Sunday, 26 October 2014

Letters to the Editor

Naughten responds to Kelly claims on hospital 

Dear Sir, 

I wish to correct a factual error in last week’s page 32 article headlined ‘Labour will save the County Hospital – Kelly’. In the article it is claimed by Cllr. John Kelly that Fine Gael supported the implementation of the Hanly Report on the downgrading of local services. 

This is wrong and misleading. On 16th October 2003, I issued a statement on the day that the Hanly Report was published with the headline ‘Hanly – A Major Step Back for Health Service – Naughten’.

This has consistently been the policy of our party, both locally and nationally, as articulated by our spokespersons over that period, namely Olivia Mitchell TD, Dr. Liam Twomey TD and more recently Dr. James Reilly TD. Of course our Party Leader on his numerous visits to Roscommon has also reiterated our opposition to the Hanly Report and the removal of local health services.

As you are aware, Fine Gael has a vast amount of medical expertise within the party and we have drawn on that to develop out detailed reform of the Health Service – FairCare – which would protect existing local health services, including those at Roscommon and Portiuncula Hospitals, and would see health policy decisions regarding the hospitals made locally.

Under our FairCare proposals the specific services offered by local hospitals will then become the responsibility of local hospital boards in line with local needs and demand. 

Under our plan while Roscommon County Hospital and Portiuncula Hospital will continue to be owned by the State, they will be governed and managed by a Local Hospital Trust so that they are managed to best respond to meet the needs of the local community and patients. So instead of the HSE determining the future of a local hospital, its future will be in local hands.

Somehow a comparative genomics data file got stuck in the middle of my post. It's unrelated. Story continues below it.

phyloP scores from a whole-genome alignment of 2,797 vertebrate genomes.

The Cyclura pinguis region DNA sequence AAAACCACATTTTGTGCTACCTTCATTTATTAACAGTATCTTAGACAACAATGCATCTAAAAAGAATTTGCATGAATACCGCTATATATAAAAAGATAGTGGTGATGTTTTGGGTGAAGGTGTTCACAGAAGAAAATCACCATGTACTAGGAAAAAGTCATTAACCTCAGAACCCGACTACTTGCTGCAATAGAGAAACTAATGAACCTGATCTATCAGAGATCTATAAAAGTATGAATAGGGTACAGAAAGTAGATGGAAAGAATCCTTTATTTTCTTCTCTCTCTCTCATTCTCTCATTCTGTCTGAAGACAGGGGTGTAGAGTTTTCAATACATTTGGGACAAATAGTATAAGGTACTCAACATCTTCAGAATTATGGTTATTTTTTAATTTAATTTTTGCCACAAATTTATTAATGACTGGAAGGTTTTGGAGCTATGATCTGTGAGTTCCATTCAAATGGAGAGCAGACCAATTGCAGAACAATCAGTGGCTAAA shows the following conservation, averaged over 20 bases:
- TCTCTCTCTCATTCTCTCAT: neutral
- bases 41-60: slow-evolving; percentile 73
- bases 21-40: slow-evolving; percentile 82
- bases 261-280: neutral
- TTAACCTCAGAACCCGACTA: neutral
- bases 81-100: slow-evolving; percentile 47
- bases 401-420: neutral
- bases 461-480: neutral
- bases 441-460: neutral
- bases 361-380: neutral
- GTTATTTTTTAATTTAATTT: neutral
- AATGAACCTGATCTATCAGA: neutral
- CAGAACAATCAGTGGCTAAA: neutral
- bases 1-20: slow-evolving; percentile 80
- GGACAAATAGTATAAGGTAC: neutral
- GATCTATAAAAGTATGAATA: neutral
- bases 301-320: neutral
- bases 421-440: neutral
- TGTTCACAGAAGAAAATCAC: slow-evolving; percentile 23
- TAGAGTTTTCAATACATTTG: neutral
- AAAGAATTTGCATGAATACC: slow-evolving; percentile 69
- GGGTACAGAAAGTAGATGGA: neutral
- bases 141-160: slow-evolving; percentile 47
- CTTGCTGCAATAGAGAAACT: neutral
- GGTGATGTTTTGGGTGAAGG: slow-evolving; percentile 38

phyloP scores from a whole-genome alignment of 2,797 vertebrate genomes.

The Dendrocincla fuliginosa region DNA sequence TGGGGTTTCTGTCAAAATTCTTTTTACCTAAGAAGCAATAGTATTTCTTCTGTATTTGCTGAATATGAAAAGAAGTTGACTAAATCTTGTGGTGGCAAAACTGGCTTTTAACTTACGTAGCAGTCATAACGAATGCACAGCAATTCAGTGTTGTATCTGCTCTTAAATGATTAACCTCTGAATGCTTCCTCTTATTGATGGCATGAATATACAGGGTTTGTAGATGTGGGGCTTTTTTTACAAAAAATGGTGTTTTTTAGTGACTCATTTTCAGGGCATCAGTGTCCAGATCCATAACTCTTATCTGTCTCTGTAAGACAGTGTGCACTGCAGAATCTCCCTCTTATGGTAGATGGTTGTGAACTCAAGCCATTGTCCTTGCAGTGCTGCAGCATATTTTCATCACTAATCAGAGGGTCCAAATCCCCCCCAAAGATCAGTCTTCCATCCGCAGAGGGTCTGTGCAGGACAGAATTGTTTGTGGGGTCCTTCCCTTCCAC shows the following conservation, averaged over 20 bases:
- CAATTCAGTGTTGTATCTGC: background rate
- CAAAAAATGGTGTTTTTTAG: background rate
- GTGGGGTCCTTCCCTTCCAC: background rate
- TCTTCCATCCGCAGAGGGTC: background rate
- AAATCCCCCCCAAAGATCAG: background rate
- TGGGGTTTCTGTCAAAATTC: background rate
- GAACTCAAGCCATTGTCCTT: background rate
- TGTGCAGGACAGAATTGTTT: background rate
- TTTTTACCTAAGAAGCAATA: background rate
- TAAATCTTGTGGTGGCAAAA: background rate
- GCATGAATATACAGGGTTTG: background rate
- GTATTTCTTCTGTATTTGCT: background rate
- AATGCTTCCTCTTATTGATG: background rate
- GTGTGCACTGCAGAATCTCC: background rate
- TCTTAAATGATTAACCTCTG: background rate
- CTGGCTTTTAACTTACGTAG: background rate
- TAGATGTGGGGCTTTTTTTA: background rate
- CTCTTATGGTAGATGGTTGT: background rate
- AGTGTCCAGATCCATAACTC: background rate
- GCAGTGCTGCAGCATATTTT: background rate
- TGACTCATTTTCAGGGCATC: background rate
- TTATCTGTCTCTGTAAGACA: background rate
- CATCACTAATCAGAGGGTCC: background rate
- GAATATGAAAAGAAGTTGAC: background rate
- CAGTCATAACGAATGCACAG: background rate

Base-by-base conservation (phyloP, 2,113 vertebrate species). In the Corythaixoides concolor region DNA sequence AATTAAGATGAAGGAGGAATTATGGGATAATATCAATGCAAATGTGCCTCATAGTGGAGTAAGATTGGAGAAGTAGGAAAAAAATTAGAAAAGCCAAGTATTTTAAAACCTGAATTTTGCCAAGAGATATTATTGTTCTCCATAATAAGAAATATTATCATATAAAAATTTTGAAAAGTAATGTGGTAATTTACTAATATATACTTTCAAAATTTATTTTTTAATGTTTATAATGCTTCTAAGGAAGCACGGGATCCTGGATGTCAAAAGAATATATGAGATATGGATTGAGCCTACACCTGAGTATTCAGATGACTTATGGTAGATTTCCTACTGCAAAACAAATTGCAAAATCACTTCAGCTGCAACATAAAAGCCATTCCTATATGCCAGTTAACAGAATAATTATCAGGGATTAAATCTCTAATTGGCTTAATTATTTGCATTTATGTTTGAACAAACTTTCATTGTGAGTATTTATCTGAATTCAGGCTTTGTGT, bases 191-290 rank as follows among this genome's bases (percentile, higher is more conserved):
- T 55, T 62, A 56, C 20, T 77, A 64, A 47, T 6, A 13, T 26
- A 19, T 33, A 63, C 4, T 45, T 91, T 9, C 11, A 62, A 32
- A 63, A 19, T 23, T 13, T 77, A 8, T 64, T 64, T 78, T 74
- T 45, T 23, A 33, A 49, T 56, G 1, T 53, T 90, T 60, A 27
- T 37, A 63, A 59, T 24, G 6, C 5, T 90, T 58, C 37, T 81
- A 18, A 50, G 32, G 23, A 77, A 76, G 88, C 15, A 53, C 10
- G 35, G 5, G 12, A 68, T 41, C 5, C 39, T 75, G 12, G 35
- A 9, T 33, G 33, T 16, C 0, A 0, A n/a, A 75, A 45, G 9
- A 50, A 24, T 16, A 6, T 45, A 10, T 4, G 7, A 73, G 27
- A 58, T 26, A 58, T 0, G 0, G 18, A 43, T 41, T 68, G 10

In Government, Fine Gael has no intention of closing small hospitals and is fully committed to genuinely investing in our health services, to give the people in County Roscommon the health services they deserve.

I would like to point out to the local Labour Party representative that the only health policy document on his own party’s website, while a fine document, is one that was agreed between Fine Gael and the Labour Party prior to the 2007 General Election, and one which I worked on in conjunction with his own leadership.

We in Fine Gael have further developed our policy since the last General Election and in fact Dr. James Reilly, our Health Spokesperson, intends to address a public meeting on 27th April next in Roscommon town to go through our plans for local health services in detail. The public can view our plans at www.faircare.ie

Yours sincerely, 

Denis Naughten TD.

€6m cinema project: Will we get what we’re promised? 

Roxboro, 

Co. Roscommon 

Dear Sir, 

Until the year 1980 the county town of Roscommon had two cinemas across the road from each other and for some reason unknown to myself, both cinemas closed. So for nearly twenty years there has been no cinema at all in Roscommon town.

  On Thursday, 18th of March, I was approached by a county councillor and a member of the Roscommon cinema committee who enquired if I would be interested in reconstructing part of an industrial unit owned by myself into a four-screen cinema. After serious consideration and consultation with my colleague I decided: YES.   

  Robbie Dwyer and Paul Kane from the Roscommon cinema committee were delighted with the news and backed the idea on their facebook campaign. With seemingly no other offer on the table I set about realistic plans to bring Roscommon a cinema and with a very realistic notion that the project would take 12-15 people off the dole and into full-time employment.